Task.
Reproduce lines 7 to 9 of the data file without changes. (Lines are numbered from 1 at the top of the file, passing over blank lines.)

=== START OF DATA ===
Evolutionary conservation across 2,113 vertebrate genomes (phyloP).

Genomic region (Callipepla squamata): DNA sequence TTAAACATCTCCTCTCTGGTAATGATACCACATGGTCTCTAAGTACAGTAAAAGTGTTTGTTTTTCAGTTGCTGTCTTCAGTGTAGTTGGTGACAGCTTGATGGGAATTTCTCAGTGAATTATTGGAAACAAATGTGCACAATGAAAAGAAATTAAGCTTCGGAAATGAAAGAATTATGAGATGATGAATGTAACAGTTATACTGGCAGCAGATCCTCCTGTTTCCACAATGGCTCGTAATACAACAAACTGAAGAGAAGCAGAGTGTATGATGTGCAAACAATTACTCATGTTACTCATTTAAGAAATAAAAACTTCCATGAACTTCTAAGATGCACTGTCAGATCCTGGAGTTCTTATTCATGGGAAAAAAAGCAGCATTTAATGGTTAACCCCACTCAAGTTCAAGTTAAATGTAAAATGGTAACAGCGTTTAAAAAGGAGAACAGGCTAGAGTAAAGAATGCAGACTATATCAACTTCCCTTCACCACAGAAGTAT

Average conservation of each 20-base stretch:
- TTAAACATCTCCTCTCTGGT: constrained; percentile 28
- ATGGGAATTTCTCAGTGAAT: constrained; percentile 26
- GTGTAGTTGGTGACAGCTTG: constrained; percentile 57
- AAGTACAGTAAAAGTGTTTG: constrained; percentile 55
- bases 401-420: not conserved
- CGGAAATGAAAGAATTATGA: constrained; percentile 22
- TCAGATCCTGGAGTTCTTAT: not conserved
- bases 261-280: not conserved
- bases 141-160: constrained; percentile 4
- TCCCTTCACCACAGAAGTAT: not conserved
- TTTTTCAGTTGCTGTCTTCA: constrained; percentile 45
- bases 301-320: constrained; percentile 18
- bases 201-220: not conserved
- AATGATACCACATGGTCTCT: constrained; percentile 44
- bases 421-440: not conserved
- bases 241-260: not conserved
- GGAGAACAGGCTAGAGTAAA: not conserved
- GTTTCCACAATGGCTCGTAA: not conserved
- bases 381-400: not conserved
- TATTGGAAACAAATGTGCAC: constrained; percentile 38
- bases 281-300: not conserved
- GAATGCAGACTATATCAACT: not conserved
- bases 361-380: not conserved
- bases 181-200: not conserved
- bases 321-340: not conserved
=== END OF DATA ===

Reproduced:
- AAGTACAGTAAAAGTGTTTG: constrained; percentile 55
- bases 401-420: not conserved
- CGGAAATGAAAGAATTATGA: constrained; percentile 22